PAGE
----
Tuesday, December 20, 2005

Caribou Beings

The last large mammal migration in North America takes place in the northern-most reaches of the continent where caribou travel across snow and tundra to their calving grounds near the Arctic sea. Beginning in early April, 2003, Karsten Heuer and Leanne Allison followed the 123,000-member Porcupine Herd from near Old Crow, Yukon where the herd winters to the calving grounds in the Arctic National Wildlife Refuge's twenty-five mile wide coatal grasslands on the edge of the Arctic sea. They returned to with the herd to the wintering grounds in early September. Theirs is a powerful and compelling tale.

The two have a book and film about their 1500 km journey, and a website, Being Caribou, with additional information about their insights into the lives of these incredible beings. Karsten, trained as a scientist, was interviewed on the KGNU program "How on Earth"; you'll need to pick the 2005-12-20 program, pick your format and fast forward through Jim Hightower.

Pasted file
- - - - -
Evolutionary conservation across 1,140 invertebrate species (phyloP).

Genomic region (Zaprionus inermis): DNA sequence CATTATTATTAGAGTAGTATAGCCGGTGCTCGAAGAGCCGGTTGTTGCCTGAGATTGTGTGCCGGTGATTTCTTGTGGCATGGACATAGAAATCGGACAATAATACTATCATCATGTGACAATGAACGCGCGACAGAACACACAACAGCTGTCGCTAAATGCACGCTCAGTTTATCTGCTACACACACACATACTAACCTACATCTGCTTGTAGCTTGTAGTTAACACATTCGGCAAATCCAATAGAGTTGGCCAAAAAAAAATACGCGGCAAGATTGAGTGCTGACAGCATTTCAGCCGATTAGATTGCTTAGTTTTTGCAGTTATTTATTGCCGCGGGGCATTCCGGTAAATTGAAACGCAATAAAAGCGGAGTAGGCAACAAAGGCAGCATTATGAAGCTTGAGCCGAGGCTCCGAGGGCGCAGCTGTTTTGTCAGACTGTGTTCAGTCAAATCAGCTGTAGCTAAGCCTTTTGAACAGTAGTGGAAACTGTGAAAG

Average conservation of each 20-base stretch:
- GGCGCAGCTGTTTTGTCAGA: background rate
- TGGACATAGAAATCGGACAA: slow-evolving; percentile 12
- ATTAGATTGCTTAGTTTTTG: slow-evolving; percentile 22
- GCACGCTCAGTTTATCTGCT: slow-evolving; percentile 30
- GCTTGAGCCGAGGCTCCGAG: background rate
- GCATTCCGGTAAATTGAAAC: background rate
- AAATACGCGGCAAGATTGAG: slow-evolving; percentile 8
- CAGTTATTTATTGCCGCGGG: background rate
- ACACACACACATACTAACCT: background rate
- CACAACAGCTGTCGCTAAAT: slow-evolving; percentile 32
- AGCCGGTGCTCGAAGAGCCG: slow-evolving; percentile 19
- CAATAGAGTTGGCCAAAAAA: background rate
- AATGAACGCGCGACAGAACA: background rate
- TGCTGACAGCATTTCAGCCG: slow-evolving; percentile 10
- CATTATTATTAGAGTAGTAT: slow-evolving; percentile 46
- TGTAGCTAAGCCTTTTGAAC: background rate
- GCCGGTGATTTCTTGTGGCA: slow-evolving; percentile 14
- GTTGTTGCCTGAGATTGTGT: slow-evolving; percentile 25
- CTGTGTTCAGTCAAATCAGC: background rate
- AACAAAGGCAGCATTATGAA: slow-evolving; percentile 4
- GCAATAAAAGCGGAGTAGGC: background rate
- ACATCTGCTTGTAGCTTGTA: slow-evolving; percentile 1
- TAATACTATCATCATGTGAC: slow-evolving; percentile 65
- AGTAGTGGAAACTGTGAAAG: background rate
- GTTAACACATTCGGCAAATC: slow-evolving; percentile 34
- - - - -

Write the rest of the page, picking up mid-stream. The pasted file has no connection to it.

There's also an animation of the herd's movements during the 2003 season from the Journey North site. Anyone needing a refresher course on the Arctic National Wildlife Refuge can check out the archives Fish and Wildlife Service site "Potential Impacts of Proposed Oil and Gas Development on the Arctic Refuge's Coastal Plain."

And let's not forget about the endangered ice worms which are of keen interest to astro-biologists.

Photo Alaska Fish & Wildlife


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